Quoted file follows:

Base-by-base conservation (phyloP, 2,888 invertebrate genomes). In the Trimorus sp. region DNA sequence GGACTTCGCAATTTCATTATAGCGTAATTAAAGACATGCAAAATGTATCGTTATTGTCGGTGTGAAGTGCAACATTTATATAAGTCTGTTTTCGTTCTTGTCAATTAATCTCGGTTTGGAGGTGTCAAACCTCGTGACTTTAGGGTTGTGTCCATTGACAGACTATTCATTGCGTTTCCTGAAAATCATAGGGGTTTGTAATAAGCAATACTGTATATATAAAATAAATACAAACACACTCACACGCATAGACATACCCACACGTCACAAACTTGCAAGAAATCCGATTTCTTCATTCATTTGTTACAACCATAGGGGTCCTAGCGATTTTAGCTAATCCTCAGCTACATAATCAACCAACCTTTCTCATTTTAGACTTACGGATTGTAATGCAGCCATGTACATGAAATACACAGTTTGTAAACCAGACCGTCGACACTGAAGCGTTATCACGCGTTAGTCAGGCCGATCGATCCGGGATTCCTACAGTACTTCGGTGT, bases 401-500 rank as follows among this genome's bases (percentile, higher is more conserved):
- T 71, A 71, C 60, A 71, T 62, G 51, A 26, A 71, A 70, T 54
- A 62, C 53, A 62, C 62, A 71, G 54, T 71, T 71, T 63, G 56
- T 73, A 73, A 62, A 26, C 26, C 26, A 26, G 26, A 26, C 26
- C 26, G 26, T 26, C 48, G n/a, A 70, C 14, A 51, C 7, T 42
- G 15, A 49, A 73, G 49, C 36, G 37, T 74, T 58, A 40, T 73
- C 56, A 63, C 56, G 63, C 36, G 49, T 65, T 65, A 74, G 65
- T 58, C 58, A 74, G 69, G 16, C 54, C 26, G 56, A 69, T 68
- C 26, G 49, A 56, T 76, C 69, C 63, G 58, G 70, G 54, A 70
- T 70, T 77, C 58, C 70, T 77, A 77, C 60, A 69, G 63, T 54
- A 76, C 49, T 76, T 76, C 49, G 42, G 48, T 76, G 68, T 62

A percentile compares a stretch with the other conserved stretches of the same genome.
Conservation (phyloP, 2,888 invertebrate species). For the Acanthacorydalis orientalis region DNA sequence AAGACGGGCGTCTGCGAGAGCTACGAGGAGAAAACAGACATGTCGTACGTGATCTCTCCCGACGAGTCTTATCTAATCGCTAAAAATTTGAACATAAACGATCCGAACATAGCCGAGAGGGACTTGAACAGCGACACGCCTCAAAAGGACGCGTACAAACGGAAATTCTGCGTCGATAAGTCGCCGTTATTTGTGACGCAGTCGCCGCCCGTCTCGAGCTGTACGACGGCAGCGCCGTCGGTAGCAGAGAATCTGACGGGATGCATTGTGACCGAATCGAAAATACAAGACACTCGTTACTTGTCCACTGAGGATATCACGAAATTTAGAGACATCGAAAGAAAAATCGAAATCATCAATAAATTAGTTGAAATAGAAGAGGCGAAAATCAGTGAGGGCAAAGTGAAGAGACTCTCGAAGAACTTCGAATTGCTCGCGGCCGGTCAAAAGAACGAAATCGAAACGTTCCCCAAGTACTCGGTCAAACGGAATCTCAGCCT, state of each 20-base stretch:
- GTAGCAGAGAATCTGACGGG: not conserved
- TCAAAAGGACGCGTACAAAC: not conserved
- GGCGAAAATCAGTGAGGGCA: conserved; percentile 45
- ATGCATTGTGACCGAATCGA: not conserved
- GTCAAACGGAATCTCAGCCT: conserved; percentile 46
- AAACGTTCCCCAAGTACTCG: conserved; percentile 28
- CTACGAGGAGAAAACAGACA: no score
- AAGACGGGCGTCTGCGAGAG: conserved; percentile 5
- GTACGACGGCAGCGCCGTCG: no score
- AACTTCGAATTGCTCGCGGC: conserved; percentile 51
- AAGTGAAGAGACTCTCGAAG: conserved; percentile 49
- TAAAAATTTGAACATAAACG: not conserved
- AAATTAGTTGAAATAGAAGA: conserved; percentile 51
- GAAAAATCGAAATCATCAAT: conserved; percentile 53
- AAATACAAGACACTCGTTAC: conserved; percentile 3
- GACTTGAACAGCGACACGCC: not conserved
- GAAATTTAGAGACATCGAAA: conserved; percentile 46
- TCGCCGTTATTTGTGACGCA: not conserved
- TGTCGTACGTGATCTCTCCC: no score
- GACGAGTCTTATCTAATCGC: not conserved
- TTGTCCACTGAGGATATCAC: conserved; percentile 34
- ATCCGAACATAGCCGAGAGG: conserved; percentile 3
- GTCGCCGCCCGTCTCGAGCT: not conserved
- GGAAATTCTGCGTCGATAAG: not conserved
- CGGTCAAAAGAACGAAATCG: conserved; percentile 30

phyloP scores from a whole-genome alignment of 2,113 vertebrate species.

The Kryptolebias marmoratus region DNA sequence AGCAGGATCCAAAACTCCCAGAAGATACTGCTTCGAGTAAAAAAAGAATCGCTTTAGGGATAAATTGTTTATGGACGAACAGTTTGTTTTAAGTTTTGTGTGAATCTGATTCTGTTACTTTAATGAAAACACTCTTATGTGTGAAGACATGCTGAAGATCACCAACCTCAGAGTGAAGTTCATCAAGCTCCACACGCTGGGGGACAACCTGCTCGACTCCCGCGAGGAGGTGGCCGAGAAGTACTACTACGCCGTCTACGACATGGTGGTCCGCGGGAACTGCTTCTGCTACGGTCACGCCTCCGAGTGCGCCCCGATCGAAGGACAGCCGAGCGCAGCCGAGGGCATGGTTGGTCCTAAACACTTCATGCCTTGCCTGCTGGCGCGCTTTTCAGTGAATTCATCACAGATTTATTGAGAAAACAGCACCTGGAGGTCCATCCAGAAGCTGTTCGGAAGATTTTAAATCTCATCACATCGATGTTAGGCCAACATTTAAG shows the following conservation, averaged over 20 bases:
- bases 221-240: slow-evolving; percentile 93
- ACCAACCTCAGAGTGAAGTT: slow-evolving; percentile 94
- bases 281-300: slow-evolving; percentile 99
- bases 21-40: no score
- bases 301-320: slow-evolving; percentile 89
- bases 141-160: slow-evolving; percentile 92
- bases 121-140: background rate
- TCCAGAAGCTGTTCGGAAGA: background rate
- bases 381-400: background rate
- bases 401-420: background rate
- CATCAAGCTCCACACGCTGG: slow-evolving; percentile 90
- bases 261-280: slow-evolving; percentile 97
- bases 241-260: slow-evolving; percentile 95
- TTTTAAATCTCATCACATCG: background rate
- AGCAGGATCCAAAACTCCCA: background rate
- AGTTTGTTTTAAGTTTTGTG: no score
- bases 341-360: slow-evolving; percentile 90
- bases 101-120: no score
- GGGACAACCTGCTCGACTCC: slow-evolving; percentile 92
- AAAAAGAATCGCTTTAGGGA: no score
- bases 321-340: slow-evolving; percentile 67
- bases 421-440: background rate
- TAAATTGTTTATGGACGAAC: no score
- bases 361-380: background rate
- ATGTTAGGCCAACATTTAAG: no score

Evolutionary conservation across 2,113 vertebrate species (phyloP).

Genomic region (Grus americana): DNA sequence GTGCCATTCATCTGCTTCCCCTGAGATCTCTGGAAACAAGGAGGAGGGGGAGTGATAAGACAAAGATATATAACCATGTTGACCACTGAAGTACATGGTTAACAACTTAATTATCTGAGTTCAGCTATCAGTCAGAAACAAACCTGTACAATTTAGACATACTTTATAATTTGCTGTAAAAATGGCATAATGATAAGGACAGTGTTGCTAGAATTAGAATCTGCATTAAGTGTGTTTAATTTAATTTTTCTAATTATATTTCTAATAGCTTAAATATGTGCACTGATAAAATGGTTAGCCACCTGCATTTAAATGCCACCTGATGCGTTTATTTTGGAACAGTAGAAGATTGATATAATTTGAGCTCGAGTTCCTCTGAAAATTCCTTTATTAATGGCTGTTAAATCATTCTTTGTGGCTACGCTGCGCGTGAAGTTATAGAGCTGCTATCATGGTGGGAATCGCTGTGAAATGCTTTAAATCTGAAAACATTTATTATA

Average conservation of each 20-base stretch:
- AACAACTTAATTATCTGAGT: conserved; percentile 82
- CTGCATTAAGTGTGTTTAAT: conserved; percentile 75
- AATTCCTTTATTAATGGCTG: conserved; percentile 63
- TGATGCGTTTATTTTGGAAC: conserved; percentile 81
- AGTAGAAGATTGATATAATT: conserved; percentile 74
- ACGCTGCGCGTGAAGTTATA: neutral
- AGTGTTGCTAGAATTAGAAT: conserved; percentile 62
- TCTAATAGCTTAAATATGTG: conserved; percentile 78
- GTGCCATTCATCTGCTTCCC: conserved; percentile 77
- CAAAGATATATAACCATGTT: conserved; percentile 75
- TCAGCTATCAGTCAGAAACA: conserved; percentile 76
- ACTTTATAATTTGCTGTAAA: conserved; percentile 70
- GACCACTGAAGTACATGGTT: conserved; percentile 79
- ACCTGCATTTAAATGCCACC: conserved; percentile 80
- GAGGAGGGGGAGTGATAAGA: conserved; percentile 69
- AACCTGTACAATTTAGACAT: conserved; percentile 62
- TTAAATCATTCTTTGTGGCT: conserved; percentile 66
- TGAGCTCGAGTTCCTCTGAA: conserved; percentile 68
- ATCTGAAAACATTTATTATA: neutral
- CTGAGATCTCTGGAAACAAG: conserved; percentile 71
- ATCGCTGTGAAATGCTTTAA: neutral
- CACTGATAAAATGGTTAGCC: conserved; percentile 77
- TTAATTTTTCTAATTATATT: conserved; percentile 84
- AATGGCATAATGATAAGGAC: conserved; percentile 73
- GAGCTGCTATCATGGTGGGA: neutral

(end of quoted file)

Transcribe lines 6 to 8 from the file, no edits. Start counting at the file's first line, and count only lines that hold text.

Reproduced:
- G 15, A 49, A 73, G 49, C 36, G 37, T 74, T 58, A 40, T 73
- C 56, A 63, C 56, G 63, C 36, G 49, T 65, T 65, A 74, G 65
- T 58, C 58, A 74, G 69, G 16, C 54, C 26, G 56, A 69, T 68